Connect with us
Rick Scott misspoke when he said he 'tested positive' for COVID-19.

Federal

Rick Scott’s grandchildren will be ‘distance learning’ when school starts

Some parents might want to send their kids to school for ‘a subsidized meal.’

U.S. Sen. Rick Scott wants schools to reopen, but he said his grandchildren won’t be in them.

On Tuesday’s edition of Varney and Co. on the Fox Business Network, the first-term Republican from Naples said, while parents should have “choice,” that choice should include distance learning, in addition to five days in brick-and-mortar buildings.

“My daughters are going to be more focused on distance learning right now to make sure their children are safe,” Scott told Varney. “Other parents are going to want to make sure their kids are in the classroom.”

Scott said parents have their own reasons for sending their kids to school, such as free lunches.

“Some [parents] are going to do it because it’s a way for students to get a subsidized meal, things like that,” Scott said.

The Senator was sure to praise state’s Education Commissioner Richard Corcoran, who roiled parents statewide when he ordered schools to fully open when the new school year begins in August.

Scott’s comments come after his successor distanced himself from the order Monday.

Gov. Ron DeSantis said during a press conference it wasn’t his call and acted as if Corcoran had sovereign authority.

“Well, first of all, I didn’t give any executive order,” the state’s chief executive said.

DeSantis asserted the order came from the Department of Education.

“They have a board, they do different things,” DeSantis told reporters during a question-and-answer session in which he seemed to suggest that on this issue, like the decision to close bars, political appointees somehow got to make unfettered calls about how large economic sectors will go, free of interference from the man who put them in place.

DeSantis, a first-term Republican, continued a trend Monday of trying to distance himself from his previous insistence that schools be open, as was normal precoronavirus, five days a week.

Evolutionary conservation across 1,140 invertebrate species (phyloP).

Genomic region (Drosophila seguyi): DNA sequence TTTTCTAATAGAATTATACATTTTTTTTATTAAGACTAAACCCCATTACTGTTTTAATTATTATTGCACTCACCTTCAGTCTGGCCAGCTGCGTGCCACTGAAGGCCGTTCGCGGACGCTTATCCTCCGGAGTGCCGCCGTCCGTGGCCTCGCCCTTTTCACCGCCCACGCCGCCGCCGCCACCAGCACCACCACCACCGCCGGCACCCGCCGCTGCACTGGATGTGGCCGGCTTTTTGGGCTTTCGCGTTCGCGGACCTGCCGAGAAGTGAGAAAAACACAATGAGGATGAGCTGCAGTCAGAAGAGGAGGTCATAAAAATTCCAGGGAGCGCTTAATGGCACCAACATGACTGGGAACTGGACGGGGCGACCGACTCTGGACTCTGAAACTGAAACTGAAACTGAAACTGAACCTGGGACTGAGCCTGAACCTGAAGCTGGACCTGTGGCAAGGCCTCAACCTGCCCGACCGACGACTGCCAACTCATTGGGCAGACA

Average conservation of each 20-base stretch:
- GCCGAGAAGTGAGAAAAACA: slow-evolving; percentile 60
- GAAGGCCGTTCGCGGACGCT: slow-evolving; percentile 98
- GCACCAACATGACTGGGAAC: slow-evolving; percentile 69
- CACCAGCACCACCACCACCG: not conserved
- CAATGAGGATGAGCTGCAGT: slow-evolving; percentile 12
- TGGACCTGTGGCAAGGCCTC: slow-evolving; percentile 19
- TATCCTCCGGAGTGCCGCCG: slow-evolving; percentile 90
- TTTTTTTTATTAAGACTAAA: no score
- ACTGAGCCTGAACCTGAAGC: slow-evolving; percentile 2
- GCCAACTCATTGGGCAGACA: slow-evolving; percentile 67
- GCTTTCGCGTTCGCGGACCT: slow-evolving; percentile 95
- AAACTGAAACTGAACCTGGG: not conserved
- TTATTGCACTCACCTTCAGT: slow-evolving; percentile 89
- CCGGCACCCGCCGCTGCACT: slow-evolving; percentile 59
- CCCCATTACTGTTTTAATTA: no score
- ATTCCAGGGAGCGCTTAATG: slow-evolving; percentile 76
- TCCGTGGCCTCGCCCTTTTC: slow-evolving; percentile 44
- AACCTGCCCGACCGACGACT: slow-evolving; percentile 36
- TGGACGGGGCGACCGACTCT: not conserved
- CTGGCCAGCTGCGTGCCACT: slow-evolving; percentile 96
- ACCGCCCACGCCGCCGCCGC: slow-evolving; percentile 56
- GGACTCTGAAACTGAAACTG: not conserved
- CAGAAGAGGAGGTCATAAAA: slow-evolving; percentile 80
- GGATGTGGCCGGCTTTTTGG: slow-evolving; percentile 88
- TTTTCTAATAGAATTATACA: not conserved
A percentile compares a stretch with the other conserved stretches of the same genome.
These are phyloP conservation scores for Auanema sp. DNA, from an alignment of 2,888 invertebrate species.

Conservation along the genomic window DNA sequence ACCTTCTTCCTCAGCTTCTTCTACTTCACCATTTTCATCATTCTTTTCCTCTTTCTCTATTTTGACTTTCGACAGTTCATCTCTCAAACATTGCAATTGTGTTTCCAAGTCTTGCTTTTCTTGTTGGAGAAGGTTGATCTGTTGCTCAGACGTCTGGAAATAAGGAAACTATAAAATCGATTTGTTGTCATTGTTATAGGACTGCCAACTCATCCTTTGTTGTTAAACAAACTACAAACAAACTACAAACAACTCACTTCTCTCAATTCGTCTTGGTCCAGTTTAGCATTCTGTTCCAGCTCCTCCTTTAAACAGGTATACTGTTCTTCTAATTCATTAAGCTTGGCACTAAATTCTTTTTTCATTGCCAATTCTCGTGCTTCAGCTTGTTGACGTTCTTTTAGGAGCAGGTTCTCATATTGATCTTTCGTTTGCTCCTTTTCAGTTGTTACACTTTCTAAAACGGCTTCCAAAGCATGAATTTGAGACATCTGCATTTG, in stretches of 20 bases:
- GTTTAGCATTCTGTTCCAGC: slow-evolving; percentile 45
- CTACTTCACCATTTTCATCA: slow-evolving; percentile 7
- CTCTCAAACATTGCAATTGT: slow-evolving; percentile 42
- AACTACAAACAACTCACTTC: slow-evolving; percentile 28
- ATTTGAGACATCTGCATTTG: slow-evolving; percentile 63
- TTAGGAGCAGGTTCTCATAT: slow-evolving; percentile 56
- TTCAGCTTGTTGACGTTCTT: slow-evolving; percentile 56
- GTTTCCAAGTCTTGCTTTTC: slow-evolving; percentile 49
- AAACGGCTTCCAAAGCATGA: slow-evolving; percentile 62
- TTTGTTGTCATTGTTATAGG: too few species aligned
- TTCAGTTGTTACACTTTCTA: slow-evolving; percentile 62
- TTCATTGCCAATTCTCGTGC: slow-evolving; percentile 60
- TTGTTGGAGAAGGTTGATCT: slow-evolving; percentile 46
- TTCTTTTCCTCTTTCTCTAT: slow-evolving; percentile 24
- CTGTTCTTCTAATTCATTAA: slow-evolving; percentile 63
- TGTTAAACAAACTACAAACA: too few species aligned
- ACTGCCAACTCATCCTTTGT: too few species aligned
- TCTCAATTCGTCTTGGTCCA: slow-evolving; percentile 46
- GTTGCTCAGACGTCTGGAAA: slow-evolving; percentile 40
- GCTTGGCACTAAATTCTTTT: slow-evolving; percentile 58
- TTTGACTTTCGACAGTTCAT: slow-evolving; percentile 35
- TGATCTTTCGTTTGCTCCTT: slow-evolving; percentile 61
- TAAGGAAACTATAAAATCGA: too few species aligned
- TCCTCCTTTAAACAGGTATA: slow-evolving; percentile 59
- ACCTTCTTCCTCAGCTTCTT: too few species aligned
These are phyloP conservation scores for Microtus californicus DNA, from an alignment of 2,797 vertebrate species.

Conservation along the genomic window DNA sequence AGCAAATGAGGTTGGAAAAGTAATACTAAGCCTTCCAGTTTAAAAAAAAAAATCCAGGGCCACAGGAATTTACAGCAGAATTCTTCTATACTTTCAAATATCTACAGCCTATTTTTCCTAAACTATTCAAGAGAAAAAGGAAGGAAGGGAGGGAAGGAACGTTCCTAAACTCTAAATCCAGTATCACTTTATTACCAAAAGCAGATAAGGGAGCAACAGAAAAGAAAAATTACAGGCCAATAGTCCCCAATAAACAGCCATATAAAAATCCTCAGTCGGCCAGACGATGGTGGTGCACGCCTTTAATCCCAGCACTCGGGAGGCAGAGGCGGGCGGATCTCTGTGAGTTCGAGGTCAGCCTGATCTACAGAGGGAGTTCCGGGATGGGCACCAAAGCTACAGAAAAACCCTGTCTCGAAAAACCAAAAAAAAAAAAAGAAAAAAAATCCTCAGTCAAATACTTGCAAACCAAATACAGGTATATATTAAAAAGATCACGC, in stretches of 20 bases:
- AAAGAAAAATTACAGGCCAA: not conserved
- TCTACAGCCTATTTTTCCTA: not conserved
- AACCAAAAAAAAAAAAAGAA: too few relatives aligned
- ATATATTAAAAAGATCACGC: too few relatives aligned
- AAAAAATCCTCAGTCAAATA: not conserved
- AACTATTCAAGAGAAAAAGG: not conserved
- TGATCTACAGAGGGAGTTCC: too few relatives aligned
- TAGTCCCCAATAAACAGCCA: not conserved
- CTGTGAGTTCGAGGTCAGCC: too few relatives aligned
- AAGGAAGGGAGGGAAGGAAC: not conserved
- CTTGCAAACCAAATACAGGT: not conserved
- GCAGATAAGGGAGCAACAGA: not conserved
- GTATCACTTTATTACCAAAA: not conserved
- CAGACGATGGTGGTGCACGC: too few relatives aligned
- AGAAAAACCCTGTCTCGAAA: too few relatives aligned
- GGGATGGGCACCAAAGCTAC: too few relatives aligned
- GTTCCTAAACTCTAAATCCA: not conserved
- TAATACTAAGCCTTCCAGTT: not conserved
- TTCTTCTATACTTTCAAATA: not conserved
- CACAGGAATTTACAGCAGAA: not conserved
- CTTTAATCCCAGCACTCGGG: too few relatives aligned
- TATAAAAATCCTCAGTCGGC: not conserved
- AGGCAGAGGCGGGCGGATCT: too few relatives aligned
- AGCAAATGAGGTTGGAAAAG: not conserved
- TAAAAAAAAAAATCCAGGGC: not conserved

While he wants the physical option, he said parents should be “free to choose” and instructors worried about exposure should feel emboldened to “teach virtually or maybe they take a sabbatical.”

The Governor, meanwhile, has attempted to soft-sell school reopening, including saying that if his kids were school-aged, he and First Lady Casey DeSantis would happily send them to brick and mortar schools.

“My own wife, our kids aren’t school-aged yet, I tell her that they’re at zero risk, I have no problem putting them in, and I think that convinced her. She said she would do it too.”

Written By

A.G. Gancarski has been a correspondent for FloridaPolitics.com since 2014. In 2018, he was a finalist for an Association of Alternative Newsweeklies "best political column." He can be reached at AG@FloridaPolitics.com

Sign up for Sunburn

Receive our team's agenda-setting morning read of what's hot in Florida politics. Delivered straight to your inbox Monday through Friday.

Florida Politics is a statewide, new media platform covering campaigns, elections, government, policy, and lobbying in Florida. This platform and all of its content are owned by Extensive Enterprises Media.

Publisher: Peter Schorsch

Contributors & reporters: Phil Ammann, Drew Dixon, Renzo Downey, Rick Flagg, A.G. Gancarski, Joe Henderson, Janelle Irwin, Ryan Nicol, Jacob Ogles, Scott Powers, Bob Sparks, Andrew Wilson, and Kelly Hayes.
Email: Peter@FloridaPolitics.com
Phone: (727) 642-3162
Address: 204 37th Avenue North #182
St. Petersburg, Florida 33704

Connect
Sign up for Sunburn

Receive our team's agenda-setting morning read of what's hot in Florida politics. Delivered straight to your inbox Monday through Friday.